Twitter Updates

    follow me on Twitter

    Saturday, November 1, 2008

    High times in the Axis of Evil

    By car from Lattakia, Syria to Tripoli, Lebanon – Thursday, Oct. 30

    After three weeks of wandering through Iran, Iraq and Syria, may I humbly present you a brief backpackers' guide to the three of the least-understood countries on the planet:



    * Spend a day or more wandering the Old City of Damascus. It's simply one of the most magical places on the planet.
    * Pop by the Krak des Chevaliers near the port city of Tartus. I was there today and could have easily spent several more hours than I did wandering what is easily the best-kept Crusader castle in the region. Almost untouched by time, it looks like something out of a fairy tale (see the photo).
    * Pack some going-out clothes. Syria may be an honorary Axis of Evil member (I think John Bolton described them as being in a subgroup with Libya and Cuba, sort of like the minor leagues of evil), but that doesn't mean the people don't like to have a good time. Damascus has one of the best nightlife scenes in the Middle East.


    * Giggle at all the portraits of President Bashar Assad, even if such enforced adulation is silly in the extreme. I counted 12 of them in one room at the Lebanon-Syria border today, many with slogans like “we're all with you” and “we love you” printed underneath the pictures of the smiling dictator.
    * Try and ask Syrians about politics. Nine times out of 10, you'll run into a stone wall. People who say what they think here can easily end up in jail.



    * Spend an hour or more touring the ancient citadel overlooking the city of Irbil.
    * Go for a stroll in the laid-back Kurdish city of Sulaymaniyah. It's probably the only major city in Iraq where it's safe for a foreigner to walk around on their own, even after dark.
    * Pop by the Christian town of Ainkawa, outside of Irbil. The German restaurant there is a pretty good send-up of a Munich beer house. There's a not-too-bad Chinese restaurant (think Manchu Wok) in Sulaymaniyah too.


    * Believe everything that you read. The “surge” is indeed working (along with, a more important decision by various Iraqi groups to hold their fire for now) and has reduced the level of violence from the insane heights of the bloodletting in 2006 and 2007 to the merely nutty levels of today, but this is still very much a war zone. Outside of the Kurdish north, it's only safe for a foreigner if you've got trustworthy Iraqi friends and a bulletproof vest. (For a daily tally of the latest violence, check out the Iraq Today website.)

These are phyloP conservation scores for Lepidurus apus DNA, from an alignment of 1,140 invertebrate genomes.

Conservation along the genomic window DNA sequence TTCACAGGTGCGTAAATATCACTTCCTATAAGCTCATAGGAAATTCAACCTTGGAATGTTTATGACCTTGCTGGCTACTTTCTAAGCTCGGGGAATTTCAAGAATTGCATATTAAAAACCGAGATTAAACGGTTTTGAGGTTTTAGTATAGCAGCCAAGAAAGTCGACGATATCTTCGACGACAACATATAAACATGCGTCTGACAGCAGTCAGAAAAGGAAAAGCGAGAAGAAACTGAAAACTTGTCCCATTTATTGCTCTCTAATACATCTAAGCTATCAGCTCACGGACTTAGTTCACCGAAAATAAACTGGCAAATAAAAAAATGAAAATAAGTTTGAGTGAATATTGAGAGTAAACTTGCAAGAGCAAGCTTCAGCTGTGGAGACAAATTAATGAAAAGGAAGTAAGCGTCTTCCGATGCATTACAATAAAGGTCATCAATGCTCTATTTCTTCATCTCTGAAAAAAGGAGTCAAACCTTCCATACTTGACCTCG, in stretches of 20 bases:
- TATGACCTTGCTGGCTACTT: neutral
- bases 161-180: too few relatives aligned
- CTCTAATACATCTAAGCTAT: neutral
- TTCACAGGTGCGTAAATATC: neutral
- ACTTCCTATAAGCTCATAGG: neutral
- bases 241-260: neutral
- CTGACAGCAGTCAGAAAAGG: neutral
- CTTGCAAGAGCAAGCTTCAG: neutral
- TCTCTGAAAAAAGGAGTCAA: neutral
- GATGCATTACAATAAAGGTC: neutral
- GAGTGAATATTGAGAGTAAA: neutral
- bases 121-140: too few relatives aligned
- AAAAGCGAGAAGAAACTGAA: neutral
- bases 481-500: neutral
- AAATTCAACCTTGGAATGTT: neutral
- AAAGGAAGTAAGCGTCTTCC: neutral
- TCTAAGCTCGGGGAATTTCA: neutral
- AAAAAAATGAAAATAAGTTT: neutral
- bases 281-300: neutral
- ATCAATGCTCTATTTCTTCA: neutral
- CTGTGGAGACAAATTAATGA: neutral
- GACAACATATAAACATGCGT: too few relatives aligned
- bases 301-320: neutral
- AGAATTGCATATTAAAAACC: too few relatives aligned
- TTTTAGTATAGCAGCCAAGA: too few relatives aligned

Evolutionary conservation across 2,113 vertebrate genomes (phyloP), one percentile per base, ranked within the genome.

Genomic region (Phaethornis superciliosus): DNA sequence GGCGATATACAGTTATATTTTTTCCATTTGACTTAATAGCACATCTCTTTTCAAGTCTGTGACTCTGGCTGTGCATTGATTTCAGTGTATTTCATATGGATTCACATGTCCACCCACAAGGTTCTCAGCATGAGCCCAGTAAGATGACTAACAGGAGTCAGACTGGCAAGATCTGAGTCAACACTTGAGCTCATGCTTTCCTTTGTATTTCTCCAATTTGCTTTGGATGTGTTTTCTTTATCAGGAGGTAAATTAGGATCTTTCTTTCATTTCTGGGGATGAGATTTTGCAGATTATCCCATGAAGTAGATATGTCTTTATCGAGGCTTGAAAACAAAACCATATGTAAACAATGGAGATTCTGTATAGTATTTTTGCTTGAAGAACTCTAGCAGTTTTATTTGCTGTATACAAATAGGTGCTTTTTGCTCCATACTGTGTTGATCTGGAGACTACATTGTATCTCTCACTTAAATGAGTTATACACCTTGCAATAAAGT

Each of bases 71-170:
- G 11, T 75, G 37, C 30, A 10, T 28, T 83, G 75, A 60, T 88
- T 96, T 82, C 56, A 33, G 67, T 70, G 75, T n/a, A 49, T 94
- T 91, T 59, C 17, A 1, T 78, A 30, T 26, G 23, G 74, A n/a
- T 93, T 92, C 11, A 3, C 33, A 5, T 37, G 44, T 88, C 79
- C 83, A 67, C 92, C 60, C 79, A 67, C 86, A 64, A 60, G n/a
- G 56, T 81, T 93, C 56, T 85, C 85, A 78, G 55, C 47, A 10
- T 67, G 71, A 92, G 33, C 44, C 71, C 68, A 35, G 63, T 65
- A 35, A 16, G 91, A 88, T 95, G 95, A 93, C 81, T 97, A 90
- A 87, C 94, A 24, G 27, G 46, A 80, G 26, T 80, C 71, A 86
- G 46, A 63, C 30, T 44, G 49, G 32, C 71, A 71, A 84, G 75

* Leave home without Ciprofloxacin or some other wide-spectrum antibiotic in your kit. I've been to Iraq seven times and have gotten I'd-better-sit-down-and-start-writing-my-will sick on each occasion.

    Iran (well, OK, Kish Island, the only part I was allowed to visit):


    * Do pull out an English newspaper or book if you're sitting by yourself at dinner. Iranians love showing off their mastery (or bare competency) of foreign languages. You'll be chatting with the locals in no time.
    * Book yourself onto one of the dinner-boat cruises that circle this island after dark. It's the best way to see Iranians, in Iran, kicking back and relaxing as much as they're allowed to in the Islamic Republic.
    * Check out the Dariush Grand Hotel, which somewhat garishly recalls the grandeur of ancient Persia.


    * Show up on Kish Island, hoping to talk your way into a full-fledged Iranian visa. Especially if you only have a Canadian passport.
    * Hum the bars to John McCain's new hit song, “Bomb Iran.”

    When I set out on this journey, some friends and family back home expressed concerns that I was taking my life into my hands (Iran, Iraq and Syria! Oh my!). And while it's certainly not a route for the faint-hearted, you don't need to be a journalist (actually it's probably better if you aren't, at least in Iran and Syria) to get a lot from such a trip. And while the bus services aren't great in some parts of Iraq and Syria, they're a great way to meet the ordinary people who live in these places and never make the news.

    So, economic crisis be damned, call your travel agent now and tell them you want to see the Axis of Evil today. Get there before the American army does.

    No comments: